I found Betsy to be a very well written and in depth character. What was your inspiration for her and her emotional turmoil in the story?
Betsy is modeled after me in some ways. I have some of the little habits that she has, including talking to her dog as if Barney understood her. I’m confident my two Tibetan Terriers understand every word I say! I fueled some of my fears and concerns for safety into her persona, however the violence she experiences is completely fictional. Like Betsy, I’ve had my share of pregnancy issues, giving me authentic experiences to draw upon. My marriage is very happy, whereas Betsy’s needs some work! The emotional turmoil within Betsy grew with her characterization. At first she was just a victim of a parking lot mugging, but as the story developed, she gets pummeled in every chapter. Once I read a article about writing, where it said, “…happy stories are boring… add conflict where you can.” I throw a lot at Betsy, but as the story progresses, so does her strength and belief in herself; so I guess the conflict was needed in my manuscript.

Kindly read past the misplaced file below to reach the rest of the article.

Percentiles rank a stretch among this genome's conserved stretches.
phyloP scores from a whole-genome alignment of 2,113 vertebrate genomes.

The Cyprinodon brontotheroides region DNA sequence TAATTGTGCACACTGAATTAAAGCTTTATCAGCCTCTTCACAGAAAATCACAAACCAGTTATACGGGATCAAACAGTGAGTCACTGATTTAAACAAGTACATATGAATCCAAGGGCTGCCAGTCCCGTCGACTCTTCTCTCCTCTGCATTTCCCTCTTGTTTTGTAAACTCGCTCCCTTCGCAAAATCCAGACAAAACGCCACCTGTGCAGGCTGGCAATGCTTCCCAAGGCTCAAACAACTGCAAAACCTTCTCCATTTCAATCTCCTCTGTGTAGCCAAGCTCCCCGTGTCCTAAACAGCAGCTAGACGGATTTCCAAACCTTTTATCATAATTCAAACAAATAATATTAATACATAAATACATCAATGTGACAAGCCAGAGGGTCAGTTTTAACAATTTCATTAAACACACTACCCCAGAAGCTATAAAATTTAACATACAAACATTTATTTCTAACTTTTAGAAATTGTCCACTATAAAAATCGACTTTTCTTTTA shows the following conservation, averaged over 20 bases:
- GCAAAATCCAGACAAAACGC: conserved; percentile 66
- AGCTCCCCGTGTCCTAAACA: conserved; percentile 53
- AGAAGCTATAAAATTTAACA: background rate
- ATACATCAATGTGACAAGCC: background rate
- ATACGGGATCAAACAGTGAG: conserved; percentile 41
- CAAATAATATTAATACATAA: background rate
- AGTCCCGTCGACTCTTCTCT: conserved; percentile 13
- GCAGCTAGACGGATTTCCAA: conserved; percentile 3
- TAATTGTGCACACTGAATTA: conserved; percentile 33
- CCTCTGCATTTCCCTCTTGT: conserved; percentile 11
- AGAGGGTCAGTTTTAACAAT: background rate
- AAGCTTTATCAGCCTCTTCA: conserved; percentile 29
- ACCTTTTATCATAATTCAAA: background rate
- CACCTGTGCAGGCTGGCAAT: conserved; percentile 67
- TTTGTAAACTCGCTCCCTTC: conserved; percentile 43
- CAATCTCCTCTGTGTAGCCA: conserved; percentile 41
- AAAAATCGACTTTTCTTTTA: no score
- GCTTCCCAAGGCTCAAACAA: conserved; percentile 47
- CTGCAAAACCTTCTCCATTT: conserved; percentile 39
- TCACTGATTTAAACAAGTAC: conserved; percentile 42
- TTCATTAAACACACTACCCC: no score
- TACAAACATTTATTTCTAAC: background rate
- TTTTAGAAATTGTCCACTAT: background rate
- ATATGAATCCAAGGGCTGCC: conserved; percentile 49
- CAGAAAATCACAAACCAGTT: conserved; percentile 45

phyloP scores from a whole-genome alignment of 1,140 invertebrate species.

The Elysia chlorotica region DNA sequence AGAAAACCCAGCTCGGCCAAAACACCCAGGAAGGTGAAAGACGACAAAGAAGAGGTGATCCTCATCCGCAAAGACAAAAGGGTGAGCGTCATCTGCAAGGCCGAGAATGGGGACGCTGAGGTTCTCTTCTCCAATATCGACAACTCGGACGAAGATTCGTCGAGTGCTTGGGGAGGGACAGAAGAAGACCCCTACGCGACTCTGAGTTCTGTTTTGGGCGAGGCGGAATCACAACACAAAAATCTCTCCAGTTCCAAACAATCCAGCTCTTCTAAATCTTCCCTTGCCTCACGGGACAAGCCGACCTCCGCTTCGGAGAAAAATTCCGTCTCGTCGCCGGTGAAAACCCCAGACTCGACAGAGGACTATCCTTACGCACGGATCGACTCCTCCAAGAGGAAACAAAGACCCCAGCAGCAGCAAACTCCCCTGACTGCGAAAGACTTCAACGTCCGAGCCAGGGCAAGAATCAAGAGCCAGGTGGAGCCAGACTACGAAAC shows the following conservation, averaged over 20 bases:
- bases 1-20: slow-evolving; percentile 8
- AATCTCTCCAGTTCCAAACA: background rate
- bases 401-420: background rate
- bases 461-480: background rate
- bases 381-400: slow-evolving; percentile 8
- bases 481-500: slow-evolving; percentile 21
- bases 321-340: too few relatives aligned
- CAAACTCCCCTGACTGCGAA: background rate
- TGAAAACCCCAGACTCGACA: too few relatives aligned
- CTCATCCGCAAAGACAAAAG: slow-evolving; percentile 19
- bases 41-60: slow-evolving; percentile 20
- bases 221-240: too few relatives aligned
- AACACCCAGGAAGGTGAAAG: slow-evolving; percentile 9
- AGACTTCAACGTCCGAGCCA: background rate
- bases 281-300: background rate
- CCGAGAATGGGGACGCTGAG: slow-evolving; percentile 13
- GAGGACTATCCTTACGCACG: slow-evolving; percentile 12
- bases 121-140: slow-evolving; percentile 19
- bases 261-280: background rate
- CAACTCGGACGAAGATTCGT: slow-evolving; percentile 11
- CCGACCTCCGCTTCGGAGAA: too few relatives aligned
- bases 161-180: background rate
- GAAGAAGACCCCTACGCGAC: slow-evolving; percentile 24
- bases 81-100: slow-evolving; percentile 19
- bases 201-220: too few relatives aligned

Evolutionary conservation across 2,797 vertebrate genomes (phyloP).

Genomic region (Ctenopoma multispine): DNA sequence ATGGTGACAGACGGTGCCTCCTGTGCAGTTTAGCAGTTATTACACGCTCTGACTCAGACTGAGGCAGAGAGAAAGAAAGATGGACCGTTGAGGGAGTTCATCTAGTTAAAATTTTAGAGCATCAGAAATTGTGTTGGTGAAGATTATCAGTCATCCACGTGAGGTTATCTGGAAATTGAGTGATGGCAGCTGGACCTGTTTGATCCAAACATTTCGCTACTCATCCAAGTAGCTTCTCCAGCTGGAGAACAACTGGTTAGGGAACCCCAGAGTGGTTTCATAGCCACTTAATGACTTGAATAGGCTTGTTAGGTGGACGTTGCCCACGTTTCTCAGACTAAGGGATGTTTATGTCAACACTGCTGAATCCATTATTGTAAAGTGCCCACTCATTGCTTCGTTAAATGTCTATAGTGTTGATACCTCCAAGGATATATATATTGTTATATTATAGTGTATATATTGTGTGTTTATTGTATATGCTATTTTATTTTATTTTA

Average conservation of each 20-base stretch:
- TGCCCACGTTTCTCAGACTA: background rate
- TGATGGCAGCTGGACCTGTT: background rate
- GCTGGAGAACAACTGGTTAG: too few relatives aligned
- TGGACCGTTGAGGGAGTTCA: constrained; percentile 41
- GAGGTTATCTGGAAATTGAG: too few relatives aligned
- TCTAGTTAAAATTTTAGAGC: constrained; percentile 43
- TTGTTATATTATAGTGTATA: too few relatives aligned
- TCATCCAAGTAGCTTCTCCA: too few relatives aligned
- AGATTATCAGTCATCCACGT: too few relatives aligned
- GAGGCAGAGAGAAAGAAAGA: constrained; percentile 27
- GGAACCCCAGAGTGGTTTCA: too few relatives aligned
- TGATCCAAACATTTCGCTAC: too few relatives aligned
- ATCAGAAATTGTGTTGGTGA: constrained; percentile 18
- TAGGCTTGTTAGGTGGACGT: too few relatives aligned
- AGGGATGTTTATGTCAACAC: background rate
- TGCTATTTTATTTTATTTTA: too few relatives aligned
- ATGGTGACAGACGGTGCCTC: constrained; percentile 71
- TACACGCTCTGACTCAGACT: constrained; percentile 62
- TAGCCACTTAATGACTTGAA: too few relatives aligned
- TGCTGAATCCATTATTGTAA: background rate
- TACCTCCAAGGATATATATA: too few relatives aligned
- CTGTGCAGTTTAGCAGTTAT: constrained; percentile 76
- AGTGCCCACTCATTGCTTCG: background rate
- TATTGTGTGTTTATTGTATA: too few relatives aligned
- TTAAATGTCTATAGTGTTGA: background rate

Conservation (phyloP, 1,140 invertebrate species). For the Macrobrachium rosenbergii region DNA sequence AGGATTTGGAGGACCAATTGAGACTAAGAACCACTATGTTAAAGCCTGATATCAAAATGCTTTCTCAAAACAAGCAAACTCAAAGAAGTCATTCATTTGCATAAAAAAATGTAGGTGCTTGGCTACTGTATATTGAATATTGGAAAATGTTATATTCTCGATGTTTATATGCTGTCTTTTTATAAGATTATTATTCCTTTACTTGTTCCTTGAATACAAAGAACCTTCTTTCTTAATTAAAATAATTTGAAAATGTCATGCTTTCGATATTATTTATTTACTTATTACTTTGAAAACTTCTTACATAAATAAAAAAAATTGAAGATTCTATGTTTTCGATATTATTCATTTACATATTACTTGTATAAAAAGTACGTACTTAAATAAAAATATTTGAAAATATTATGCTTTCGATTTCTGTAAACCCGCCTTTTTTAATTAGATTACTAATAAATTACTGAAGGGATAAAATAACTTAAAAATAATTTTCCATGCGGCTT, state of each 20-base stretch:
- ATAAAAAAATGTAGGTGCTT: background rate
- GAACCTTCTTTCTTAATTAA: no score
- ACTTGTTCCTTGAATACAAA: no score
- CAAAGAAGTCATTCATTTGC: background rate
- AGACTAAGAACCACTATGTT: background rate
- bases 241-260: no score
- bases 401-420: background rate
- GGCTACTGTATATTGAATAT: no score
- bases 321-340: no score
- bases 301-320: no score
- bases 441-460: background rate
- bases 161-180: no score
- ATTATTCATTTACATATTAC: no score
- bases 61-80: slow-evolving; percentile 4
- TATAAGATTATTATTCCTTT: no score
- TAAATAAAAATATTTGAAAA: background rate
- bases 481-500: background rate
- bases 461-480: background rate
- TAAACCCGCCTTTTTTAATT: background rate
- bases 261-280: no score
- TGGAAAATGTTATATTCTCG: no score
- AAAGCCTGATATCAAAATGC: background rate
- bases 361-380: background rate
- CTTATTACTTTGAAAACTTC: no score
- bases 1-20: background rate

What were some themes that you felt were important to highlight in this book?
The key theme in the book was shining the light on women’s safety in an information-sharing world. Nowadays, you can learn so much about people through social media, everyday forms we fill out, and even in medical offices. I’ve always tried to teach my children the importance of security, but this book highlights how we are all vulnerable. Another theme in the story, focuses on humans special contact with their pets. They are a part of our family and they rely on us. It’s only natural that there’s a mutual love and respect between us. Another theme is being “open” to your own intuition. We all have it (especially pregnant women), yet are often too busy, moving, talking, and “doing” every day, that we don’t always take the time to “listen”. There’s a lot to learn in silence.